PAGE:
June and July: another parade, another series of rainbow flags, another polite way to tell everyone that fags and dykes and trannies are a-okay.
Another opportunity to reassure people that we’re just another ethnically diverse populace, under the auspices of the mighty pink dollar. That there is nothing wrong with us. That there is nothing really different about us.
That we want spouses, babies and houses in Maple Ridge. That the police are our friends. That we drink Molson. That we pay for our consumables via credit cards festooned with pink triangles, or savings accounts in banks with the bare minimum of involvement in gay issues.
I say fuck Pride.
We should be ashamed of ourselves. For selling out for so little and not recognizing who our enemies are, for forgetting why we used to get together in the first place.
Let Pride be against the police, against marriage, against corporate money, against assimilation-and for our own community, our own structures, our own cash and our own way of doing things.
Sure the police have liaison committees, and cops sometimes are out on the force. They may even have regular patrols up and down Davie St. That doesn’t mean anything.
When the officers become insecure having to confront their own sexual prejudices, they get (us) into a whole bunch of trouble.
This is not about the Stonewall riots, though we have to thank Johnny Law for starting that mess.
This is about two bathhouse raids in five years in Hamilton and Calgary-though for many gay folks, men shouldn’t be having sex in those filthy places anyways.
This is about Aaron Webster, who was trying to fulfil the ancient rites of our people, getting laid al fresco.
What did he get? Beaten savagely to death by a group of people. What did the Crown do? It refused to call it a hate crime.
And what about the sex workers of the Downtown Eastside-our fellow outlaws? The police department’s distinct lack of effort there meant dozens of women got buried in a pig farm near Port Coquitlam.
Do you really want to play nice with the state after Aaron Webster, after the sex workers of the Downtown Eastside, after the bathhouse raids?
If that doesn’t convince you, it might be because the ideas of sex for pleasure or sex for money have become déclassé.
We as a larger community are really fond of having the state involved in our lives. This is backwards.
In 1967, when Trudeau first moved to decriminalize sodomy, he told Canadians the government had no place in the bedrooms of the nation. What ever happened to that sentiment?
Why the desperation to sign on to marriage-refuting queers’ traditional role as sexual outlaws?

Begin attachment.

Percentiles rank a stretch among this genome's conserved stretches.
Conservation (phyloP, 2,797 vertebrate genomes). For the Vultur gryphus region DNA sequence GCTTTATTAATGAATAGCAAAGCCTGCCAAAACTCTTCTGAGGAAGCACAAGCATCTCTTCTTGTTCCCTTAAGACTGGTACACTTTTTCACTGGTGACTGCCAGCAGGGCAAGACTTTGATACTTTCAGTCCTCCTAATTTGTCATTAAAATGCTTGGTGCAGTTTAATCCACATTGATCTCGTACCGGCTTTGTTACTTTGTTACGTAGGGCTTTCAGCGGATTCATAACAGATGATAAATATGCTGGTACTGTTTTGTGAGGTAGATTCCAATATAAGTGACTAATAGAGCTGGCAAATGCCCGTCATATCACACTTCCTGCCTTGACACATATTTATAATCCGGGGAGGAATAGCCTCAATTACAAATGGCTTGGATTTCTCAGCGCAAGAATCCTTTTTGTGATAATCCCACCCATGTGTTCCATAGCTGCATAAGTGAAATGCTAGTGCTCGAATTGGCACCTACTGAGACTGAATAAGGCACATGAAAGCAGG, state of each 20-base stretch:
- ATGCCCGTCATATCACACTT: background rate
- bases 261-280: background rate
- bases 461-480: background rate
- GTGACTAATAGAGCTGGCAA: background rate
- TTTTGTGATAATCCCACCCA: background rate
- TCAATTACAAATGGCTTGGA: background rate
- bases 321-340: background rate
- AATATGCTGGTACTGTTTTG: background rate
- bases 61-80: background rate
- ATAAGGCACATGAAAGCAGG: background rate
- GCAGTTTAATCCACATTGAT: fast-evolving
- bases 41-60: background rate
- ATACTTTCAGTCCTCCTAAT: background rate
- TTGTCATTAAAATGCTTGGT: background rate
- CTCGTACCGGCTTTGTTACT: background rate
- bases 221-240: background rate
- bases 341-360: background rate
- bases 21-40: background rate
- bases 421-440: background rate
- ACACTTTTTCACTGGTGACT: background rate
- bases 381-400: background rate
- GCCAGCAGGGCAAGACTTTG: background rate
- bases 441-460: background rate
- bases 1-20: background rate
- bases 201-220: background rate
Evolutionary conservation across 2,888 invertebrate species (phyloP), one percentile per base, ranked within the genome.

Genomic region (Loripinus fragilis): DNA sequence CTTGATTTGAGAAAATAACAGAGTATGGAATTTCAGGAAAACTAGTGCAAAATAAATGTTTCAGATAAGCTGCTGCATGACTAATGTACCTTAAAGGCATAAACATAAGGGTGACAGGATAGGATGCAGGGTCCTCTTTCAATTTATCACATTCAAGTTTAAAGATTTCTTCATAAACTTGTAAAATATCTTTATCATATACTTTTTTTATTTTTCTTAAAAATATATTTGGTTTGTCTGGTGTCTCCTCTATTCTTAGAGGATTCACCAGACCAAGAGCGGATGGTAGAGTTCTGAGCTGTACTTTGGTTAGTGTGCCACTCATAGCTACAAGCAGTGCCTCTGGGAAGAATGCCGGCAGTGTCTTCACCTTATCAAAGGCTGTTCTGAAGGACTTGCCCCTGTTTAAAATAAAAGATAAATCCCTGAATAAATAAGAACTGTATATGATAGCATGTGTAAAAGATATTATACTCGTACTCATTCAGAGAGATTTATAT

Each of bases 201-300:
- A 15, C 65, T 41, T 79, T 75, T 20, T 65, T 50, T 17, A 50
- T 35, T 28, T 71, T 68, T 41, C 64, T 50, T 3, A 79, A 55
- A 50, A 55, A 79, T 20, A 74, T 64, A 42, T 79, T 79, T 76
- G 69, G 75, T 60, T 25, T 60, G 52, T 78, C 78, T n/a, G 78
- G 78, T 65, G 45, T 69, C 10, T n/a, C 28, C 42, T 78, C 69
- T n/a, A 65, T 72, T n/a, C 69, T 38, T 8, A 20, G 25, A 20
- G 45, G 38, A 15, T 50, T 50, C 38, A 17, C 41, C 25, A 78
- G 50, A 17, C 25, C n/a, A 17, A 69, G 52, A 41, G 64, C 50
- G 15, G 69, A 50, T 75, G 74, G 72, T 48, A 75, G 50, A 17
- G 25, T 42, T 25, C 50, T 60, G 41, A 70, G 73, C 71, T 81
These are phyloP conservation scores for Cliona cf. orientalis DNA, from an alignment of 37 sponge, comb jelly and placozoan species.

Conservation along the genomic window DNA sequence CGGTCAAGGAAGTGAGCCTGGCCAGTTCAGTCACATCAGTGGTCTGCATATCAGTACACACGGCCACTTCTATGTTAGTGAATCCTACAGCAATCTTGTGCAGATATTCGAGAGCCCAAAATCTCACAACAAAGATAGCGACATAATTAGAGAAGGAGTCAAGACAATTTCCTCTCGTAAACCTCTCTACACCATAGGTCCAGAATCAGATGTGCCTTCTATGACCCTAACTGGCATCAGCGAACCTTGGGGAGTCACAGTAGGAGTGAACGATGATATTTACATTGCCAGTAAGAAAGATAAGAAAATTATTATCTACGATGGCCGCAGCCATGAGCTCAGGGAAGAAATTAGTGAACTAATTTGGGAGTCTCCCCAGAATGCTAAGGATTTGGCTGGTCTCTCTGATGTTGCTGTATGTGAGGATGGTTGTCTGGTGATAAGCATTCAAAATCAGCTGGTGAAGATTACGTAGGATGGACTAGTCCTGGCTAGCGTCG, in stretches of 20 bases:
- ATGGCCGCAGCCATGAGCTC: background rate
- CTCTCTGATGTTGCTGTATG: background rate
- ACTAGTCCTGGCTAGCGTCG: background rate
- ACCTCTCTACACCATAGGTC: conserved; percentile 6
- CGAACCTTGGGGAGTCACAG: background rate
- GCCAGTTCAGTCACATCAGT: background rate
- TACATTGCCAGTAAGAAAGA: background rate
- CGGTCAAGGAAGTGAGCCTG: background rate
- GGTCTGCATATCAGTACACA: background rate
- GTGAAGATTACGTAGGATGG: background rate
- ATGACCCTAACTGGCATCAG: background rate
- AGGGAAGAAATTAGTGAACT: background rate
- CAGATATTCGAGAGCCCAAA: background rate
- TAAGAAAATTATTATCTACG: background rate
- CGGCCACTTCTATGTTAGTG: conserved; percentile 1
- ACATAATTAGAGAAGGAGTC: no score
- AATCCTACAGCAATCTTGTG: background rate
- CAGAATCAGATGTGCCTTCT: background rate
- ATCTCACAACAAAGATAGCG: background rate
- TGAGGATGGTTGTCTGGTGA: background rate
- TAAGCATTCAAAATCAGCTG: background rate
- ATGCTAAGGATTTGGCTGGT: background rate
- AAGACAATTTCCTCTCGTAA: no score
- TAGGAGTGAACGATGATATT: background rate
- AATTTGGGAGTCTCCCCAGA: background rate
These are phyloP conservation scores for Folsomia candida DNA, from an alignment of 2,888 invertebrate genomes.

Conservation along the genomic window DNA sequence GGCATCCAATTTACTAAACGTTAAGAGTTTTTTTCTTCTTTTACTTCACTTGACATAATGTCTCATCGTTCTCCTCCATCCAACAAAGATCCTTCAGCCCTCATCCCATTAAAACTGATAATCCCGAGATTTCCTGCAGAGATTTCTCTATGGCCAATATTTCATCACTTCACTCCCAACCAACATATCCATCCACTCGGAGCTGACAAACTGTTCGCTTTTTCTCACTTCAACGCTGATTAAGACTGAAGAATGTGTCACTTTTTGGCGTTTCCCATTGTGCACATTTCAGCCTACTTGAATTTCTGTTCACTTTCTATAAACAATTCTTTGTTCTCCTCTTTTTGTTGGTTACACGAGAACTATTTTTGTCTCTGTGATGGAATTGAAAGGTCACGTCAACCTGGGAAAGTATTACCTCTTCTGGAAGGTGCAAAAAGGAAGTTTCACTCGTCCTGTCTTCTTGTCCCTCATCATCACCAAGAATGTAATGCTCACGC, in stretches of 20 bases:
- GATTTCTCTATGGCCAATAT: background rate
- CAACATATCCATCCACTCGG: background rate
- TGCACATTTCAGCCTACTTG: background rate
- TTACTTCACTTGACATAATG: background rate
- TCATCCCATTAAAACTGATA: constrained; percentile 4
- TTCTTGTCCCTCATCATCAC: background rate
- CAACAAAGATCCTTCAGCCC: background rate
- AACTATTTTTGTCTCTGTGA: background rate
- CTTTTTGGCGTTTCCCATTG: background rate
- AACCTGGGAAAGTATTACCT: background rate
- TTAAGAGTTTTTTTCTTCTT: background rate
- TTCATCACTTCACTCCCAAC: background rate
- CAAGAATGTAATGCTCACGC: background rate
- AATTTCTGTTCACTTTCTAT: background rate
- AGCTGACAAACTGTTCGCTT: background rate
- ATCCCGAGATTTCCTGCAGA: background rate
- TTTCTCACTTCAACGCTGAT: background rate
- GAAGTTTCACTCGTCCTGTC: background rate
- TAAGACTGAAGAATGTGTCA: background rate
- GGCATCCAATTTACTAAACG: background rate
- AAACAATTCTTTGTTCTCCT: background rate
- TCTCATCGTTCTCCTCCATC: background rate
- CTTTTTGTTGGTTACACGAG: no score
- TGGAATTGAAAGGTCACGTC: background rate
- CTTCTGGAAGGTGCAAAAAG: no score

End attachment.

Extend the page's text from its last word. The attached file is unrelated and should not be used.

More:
We have a responsibility to find other ways of crafting families.
The great critic Edward Wilson once said our lives work like a banyan tree, with wide roots underneath dry desert. We have found ways to include friends, aunts, uncles, mentors, lovers and ex-lovers as parts of that tree. We have built a system that is less destructive then the hetero-normative nuclear family.
Have we become tired of the good fight? Have we decided against doing new things?
Do we just want to stop getting bashed and figure the best way out is selling out?
If that is the case, we have already succeeded. Paris Hilton was the Grand Marshal of the Pride Parade in LA; Vancouver isn’t doing much better.
According to the Vancouver Pride Society’s financial statements, last year’s Pride Parade cost $27, 804 to stage.
We sold our soul for less then than $30,000.
Kids are not safe on the streets or in schools; people still lose their jobs, get fag-bashed, get evicted for having AIDS; there are rampant levels of addiction; and Little Sister’s still has a fortune to pay in legal bills.
What could that $27, 804 a year do? For starters, it could help provide housing, a safe place for kids who cannot go home. If we didn’t have such a silly and expensive celebration, we could actually look after our own.
We could even still have a parade.
It used to be a Bakhtin carnival: angry, furious, camp, decadent and perverse. Restoring the Pride Parade to its former glory would be reclaiming the streets from breeders and squares and from people who sought to do us harm.
The parade used to be our attempt to be visible, our striking against the bonds of those who oppressed us.
What happens if we go underground now? We show up someplace where we are unwelcome and do not attempt to be polite.
Let all of those people: the fat, the poor, the ugly, the femmes, the butch dykes and the drag queens take over the street.
There was an English Dame who once told her promiscuous daughter (this was in the 1890s) that she did not mind what was done in the bedroom, as long as no one went outside and frightened the horses.
Let’s go outside and frighten the horses. It’ll be fun.